They were the last three pieces of breakfast links in the pan. Sam, who will be 3 years old tomorrow, wanted all of them on his plate. I told him “I need to cut them” as I placed them on his plate and turned into the kitchen to get a knife and fork. He slid off his chair to “run and get” his YMCA bus that he suddenly had the urge to bring to the table while I had informed him I would be cutting the sausage. In the time it took him to go down the stairs to the rec room to get his bus and return to his seat, the fate of the sausage was sealed.
To say he was upset would be an understatement. He ranted over and over “I didn’t want my sausage cut!” I tried to explain that I told him I was going to cut it, but he wasn’t hearing me, just as he hadn’t heard me say I was going to cut it before he was en route to get his bus. The speech therapist in me knew that since he had been in the act of moving to get his bus, he hadn’t really processed what I said (not uncommon with certain children, especially boys), but explaining his limited sensory processing to him would not have helped one iota. The mom in me wished I had more sausages in the pan to place carefully on his plate in link form. The comedian in me tried to convince him we could glue his links back together or get some Scotch tape, but deep down to my core I knew no solution and no amount of words would ease his palpable anger.
He used no words other than “I didn’t want my sausage cut” (I lost count after he said it 13 times!), but his actions spoke volumes. He scraped the cut sausage onto the tablecloth. He swiped at a box of tissues as he passed the coffee table traveling to the stairs to the rec room. He stomped his feet as he descended. Once in the rec room, I heard some items being poured from a container. I didn’t say a word as I continued trying to respond to my editor’s changes in my curriculum for 0-36 month old children, quietly wondering why this age group was so fascinating and inspiring to me. As the dumping sound increased, I called down to him and told him he would have to go in time out if he couldn’t pull himself together and stop dumping toys. The dumping ceased immediately, and, within seconds, I began to hear footsteps coming towards me.
“I didn’t want my sausage cut,” he told me (again!) with no anger behind his words. These words were spoken with sadness and disappointment.
“I know. You didn’t want it cut.” I stopped and waited.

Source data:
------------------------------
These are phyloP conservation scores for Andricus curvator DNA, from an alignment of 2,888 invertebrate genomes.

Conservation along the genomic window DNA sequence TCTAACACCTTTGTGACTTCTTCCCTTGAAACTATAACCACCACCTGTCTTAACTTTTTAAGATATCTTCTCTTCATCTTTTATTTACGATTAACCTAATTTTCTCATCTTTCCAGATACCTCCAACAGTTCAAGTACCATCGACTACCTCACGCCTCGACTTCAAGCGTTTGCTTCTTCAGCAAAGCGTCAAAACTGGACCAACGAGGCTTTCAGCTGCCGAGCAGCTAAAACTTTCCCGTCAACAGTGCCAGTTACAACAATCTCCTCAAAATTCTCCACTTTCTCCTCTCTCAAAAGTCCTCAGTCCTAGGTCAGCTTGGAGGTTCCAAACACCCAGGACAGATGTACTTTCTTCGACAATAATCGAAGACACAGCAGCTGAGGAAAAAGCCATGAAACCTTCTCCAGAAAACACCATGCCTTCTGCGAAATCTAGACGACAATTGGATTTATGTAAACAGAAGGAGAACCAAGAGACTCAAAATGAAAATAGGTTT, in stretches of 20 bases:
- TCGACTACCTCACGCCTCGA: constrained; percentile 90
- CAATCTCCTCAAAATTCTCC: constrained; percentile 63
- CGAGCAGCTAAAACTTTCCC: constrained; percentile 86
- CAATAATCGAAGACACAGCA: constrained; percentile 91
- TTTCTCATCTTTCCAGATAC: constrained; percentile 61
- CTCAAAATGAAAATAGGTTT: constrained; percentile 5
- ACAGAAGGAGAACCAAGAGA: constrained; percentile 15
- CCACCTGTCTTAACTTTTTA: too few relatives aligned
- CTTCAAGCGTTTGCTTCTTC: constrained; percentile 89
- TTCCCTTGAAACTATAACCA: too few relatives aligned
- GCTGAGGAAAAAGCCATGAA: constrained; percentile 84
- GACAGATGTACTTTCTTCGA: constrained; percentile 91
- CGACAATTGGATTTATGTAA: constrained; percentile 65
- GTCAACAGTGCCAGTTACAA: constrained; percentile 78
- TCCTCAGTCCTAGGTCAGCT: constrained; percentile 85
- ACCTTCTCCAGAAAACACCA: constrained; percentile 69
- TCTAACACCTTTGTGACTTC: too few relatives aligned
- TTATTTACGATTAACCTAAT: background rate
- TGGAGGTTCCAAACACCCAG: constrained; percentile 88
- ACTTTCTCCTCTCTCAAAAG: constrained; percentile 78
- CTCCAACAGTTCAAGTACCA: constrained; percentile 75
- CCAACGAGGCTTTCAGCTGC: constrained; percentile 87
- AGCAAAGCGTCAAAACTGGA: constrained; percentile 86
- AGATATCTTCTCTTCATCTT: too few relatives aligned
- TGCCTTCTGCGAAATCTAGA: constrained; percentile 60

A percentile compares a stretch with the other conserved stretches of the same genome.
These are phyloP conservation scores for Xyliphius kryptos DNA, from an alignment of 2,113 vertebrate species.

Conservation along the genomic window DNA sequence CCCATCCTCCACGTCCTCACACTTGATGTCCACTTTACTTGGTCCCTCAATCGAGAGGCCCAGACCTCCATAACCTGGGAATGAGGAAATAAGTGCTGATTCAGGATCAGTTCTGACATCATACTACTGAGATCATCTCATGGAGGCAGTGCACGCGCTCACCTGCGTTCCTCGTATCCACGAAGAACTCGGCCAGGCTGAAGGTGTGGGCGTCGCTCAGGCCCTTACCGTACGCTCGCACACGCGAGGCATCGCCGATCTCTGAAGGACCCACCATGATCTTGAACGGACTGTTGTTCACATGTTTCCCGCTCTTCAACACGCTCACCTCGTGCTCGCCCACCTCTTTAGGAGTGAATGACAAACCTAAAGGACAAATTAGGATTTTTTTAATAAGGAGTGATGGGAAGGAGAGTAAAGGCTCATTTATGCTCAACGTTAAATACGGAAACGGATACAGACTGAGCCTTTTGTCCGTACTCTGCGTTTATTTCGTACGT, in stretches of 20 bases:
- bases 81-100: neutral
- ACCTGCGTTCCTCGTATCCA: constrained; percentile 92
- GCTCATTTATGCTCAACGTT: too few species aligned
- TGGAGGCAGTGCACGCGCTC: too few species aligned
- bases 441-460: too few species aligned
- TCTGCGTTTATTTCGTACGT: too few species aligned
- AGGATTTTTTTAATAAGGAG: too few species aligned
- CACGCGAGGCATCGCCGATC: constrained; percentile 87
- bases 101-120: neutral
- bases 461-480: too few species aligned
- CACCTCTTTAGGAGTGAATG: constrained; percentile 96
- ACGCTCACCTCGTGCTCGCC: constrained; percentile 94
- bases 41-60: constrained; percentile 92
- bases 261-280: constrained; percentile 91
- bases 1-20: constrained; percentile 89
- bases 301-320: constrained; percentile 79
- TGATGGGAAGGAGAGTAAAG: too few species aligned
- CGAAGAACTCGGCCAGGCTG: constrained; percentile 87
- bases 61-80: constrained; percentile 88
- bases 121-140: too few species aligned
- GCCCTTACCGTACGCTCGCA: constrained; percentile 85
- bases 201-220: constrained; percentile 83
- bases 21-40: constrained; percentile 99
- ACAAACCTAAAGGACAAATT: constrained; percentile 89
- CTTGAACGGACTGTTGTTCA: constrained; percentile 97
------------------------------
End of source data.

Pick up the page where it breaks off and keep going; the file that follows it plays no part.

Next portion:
He climbed up in my lap and lay his head on my chest, snuggling in despite being almost 3. I rocked him a bit, telling him how much I loved him and how I was glad he was feeling better. I think he may have whispered his mantra about the sausage a few more times, but I was intentionally tuning out his words, knowing full well that no mantra of his could transform the cut pieces back into their original shape. There was nothing I could say in response to his words or to change his mind that he hadn’t wanted the sausage cut.
In his world, he has little power. The grown-ups in his life (mom, dad, babysitters, pre-school teachers), and his four older siblings, mostly dictate what, where, when, why and how at any given moment. He wanted some power over the shape of his sausage and, in his mind, the woman who loves him most in the world should have had the power to know, especially since I am able to anticipate most of his other needs, such as what clothing to wear for the weather and when it’s time to pee in the potty when he hasn’t peed in a while. From his perspective, I am the one who knows all. More importantly, I am one of the people who most frequently gives him power when I can, letting him decide about which shoes to wear or whether to put his coat on the right way or “frontwards” as we ride to school (It’s actually a pretty smart solution when you’re forced to sit in a carseat. The coat doesn’t bumble up behind you!).
No amount of words, logic or Scotch tape would have solved his problem. It was too complex. I had the opportunities to teach him though throughout the experience and, I believe, lessons were learned. He learned that it’s OK to want what you want, but that sometimes it doesn’t work out the way you envision. He learned that it’s OK to get angry, but it’s not OK to knock or throw things around in your fit of anger. He learned that he needed to get his feelings under control before he could engage me again. And, most importantly, he learned that I still love him, despite his behavior and words, and that I am here for him even in troubling times, even if he’s just having trouble with the shape of his sausage on his plate.